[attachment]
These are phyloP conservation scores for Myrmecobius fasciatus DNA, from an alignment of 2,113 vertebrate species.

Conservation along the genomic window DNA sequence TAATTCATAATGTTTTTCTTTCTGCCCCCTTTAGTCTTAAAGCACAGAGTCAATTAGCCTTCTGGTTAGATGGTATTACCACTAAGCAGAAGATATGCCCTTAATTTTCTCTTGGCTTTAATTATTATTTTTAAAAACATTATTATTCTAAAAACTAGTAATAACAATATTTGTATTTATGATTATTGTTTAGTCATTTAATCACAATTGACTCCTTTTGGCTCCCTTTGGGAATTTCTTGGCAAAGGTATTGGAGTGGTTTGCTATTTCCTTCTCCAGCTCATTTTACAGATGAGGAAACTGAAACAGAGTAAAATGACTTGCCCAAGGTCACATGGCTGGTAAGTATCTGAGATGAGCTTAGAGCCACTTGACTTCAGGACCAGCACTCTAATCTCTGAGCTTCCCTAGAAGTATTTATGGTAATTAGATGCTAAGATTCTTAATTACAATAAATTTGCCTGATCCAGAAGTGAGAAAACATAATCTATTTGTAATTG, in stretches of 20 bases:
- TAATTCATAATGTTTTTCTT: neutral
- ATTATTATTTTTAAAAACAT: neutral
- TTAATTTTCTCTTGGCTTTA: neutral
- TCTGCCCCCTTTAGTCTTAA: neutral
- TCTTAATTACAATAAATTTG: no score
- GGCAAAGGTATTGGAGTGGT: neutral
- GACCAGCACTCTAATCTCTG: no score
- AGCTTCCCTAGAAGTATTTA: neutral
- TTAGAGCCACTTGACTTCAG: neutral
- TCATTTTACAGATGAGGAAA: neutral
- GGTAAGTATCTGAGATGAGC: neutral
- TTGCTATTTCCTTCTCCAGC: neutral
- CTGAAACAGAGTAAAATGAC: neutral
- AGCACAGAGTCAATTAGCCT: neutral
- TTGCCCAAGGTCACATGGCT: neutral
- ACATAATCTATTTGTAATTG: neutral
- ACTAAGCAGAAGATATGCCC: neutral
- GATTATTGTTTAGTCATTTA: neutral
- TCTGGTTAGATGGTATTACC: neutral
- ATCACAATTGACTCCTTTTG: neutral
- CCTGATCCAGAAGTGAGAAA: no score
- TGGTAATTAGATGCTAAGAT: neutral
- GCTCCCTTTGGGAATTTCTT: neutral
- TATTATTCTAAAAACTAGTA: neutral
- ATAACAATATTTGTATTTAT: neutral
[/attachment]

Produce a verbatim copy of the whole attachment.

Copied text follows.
These are phyloP conservation scores for Myrmecobius fasciatus DNA, from an alignment of 2,113 vertebrate species.

Conservation along the genomic window DNA sequence TAATTCATAATGTTTTTCTTTCTGCCCCCTTTAGTCTTAAAGCACAGAGTCAATTAGCCTTCTGGTTAGATGGTATTACCACTAAGCAGAAGATATGCCCTTAATTTTCTCTTGGCTTTAATTATTATTTTTAAAAACATTATTATTCTAAAAACTAGTAATAACAATATTTGTATTTATGATTATTGTTTAGTCATTTAATCACAATTGACTCCTTTTGGCTCCCTTTGGGAATTTCTTGGCAAAGGTATTGGAGTGGTTTGCTATTTCCTTCTCCAGCTCATTTTACAGATGAGGAAACTGAAACAGAGTAAAATGACTTGCCCAAGGTCACATGGCTGGTAAGTATCTGAGATGAGCTTAGAGCCACTTGACTTCAGGACCAGCACTCTAATCTCTGAGCTTCCCTAGAAGTATTTATGGTAATTAGATGCTAAGATTCTTAATTACAATAAATTTGCCTGATCCAGAAGTGAGAAAACATAATCTATTTGTAATTG, in stretches of 20 bases:
- TAATTCATAATGTTTTTCTT: neutral
- ATTATTATTTTTAAAAACAT: neutral
- TTAATTTTCTCTTGGCTTTA: neutral
- TCTGCCCCCTTTAGTCTTAA: neutral
- TCTTAATTACAATAAATTTG: no score
- GGCAAAGGTATTGGAGTGGT: neutral
- GACCAGCACTCTAATCTCTG: no score
- AGCTTCCCTAGAAGTATTTA: neutral
- TTAGAGCCACTTGACTTCAG: neutral
- TCATTTTACAGATGAGGAAA: neutral
- GGTAAGTATCTGAGATGAGC: neutral
- TTGCTATTTCCTTCTCCAGC: neutral
- CTGAAACAGAGTAAAATGAC: neutral
- AGCACAGAGTCAATTAGCCT: neutral
- TTGCCCAAGGTCACATGGCT: neutral
- ACATAATCTATTTGTAATTG: neutral
- ACTAAGCAGAAGATATGCCC: neutral
- GATTATTGTTTAGTCATTTA: neutral
- TCTGGTTAGATGGTATTACC: neutral
- ATCACAATTGACTCCTTTTG: neutral
- CCTGATCCAGAAGTGAGAAA: no score
- TGGTAATTAGATGCTAAGAT: neutral
- GCTCCCTTTGGGAATTTCTT: neutral
- TATTATTCTAAAAACTAGTA: neutral
- ATAACAATATTTGTATTTAT: neutral